New device that can rapidly diagnose disease could save lives
Scientists have developed a new device that can rapidly screen the blood in just minutes to detect a range of pathogens that cause disease, in a breakthrough that could fast-track the way disease or infection is diagnosed and treated.
Monash biospectroscopists have just been issued a US patent for the diagnostic technology they hope will one day help doctors to diagnose and treat patients much faster than current pathology methods, which can take 24-48 hours to return blood sample results.
From a sample of blood, or other body fluids, it has the potential to diagnose serious diseases within an hour, including bacterial or fungal infection, HIV, hepatitis and diabetes. It can also create a full blood profile – testing for haemoglobin or blood-sugar levels, or urea in the blood, giving the overall health status of a patient simultaneously.
The technology is a small spectrometer that uses infrared light to analyse disease-causing pathogens in the blood. Each pathogen has a unique chemical fingerprint and it's from this fingerprint a diagnosis can be done. The portable device weighs about seven kilograms and is powered by a small battery.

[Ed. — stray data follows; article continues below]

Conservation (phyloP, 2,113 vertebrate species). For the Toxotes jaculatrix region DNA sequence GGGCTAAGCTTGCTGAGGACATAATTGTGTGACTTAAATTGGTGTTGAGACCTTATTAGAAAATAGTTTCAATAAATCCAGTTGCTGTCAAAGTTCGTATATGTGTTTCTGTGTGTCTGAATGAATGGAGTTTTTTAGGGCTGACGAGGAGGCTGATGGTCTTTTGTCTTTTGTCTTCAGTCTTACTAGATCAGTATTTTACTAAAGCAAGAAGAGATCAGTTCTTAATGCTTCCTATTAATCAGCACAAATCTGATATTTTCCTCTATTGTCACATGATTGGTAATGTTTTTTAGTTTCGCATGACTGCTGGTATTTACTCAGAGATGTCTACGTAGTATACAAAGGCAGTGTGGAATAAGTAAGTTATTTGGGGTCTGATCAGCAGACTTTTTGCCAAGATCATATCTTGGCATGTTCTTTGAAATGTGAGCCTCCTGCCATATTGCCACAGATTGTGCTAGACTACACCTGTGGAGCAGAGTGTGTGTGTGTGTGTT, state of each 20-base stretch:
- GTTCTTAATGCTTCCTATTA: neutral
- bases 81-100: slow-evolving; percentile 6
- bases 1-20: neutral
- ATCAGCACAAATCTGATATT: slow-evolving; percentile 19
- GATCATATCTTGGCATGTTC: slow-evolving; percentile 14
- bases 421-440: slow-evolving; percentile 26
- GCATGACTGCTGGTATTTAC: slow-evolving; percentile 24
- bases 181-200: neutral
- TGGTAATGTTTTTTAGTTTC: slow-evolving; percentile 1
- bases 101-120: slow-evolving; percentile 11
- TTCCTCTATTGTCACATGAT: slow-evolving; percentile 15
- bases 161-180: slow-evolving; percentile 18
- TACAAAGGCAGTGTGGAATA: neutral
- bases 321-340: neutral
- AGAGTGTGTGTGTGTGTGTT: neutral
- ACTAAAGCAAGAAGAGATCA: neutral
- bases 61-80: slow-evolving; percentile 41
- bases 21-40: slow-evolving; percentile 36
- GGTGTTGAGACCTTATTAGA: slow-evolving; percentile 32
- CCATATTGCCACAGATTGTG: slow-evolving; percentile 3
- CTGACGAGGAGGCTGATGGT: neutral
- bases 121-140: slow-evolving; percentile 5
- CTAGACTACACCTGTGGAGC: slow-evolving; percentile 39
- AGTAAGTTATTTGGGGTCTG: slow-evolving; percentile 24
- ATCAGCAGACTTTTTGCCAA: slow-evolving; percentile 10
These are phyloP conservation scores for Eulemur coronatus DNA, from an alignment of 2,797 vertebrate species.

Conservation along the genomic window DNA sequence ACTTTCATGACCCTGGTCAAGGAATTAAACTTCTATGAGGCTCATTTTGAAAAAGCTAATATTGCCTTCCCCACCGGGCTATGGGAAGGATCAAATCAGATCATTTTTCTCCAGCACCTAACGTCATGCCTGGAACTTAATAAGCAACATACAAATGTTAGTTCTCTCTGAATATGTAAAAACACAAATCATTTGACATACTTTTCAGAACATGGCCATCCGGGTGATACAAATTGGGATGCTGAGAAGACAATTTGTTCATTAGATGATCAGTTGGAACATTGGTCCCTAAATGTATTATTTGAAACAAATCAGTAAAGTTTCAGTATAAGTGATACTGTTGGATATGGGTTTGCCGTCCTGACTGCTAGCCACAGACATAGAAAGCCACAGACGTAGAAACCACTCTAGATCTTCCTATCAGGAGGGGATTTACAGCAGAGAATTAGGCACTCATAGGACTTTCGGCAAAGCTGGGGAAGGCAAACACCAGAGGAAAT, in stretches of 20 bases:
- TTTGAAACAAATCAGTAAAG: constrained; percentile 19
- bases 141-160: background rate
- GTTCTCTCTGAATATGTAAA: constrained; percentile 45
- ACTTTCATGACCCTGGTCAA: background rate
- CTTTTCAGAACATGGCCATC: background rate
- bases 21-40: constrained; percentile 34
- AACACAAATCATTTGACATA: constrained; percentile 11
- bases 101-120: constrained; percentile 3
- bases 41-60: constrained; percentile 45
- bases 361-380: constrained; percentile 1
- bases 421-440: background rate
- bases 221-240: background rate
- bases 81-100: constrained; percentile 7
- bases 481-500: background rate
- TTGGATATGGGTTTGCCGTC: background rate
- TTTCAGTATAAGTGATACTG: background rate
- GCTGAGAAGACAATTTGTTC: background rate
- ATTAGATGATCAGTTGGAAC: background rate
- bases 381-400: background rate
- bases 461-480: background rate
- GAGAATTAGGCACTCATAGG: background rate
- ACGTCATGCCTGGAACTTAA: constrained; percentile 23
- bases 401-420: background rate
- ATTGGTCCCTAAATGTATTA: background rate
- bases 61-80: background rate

A US patent was issued for the technology last year for its ability to detect malaria, but the multi-disease diagnostic has since been expanded with this second patent to detect all pathogens in blood. The patents, which have been licensed to Biotech Resources (Aust) Pty. Ltd. (BTR), are the first of a kind to utilise spectroscopy to quantify pathogens in blood. BTR will commercialise the product, to be known as ‘Aimalux’.
The diagnostic technique is the brainchild of co-inventors Dr Philip Heraud, Monash Biomedicine Discovery Institute and Co-Director of the Monash Centre for Biospectroscopy, Professor Bayden Wood, Co-Director the Monash Centre for Biospectroscopy, and Dr David Perez-Guaita, School of Chemistry.
The team is currently trialling patients in the detection of bacterial and fungal pathogens in the blood that cause the deadly bacterial infection sepsis, in collaboration with Professor Anton Peleg, Monash Biomedicine Discovery Institute and Alfred Hospital.
“This technology represents a paradigm shift for disease diagnostics and has such been recognised with patent rights,” Professor Wood said.
“It means doctors could triage a patient faster and more effectively than ever before - right at the point of care. Current techniques can take days to return a diagnosis – but this technique can provide initial diagnoses within an hour, allowing patients with life-threatening infections or illness to be treated without delay.”
The portable device is low cost, faster and more efficient, and suitable to withstand harsh environments, making it a game-changer for disease diagnostics in poor, remote communities. The researchers last year tested the device in remote villages in Papua New Guinea to detect those who harbour the malaria parasite.
“This type of field trial shows we also have the capacity to use this technology during humanitarian disasters or in refugee camps to rapidly diagnose disease and illness,” Dr Heraud said.
The next step is to commercialise and refine the technology. Researchers hope the device could be approved for used in hospitals and field settings in the next three to four years.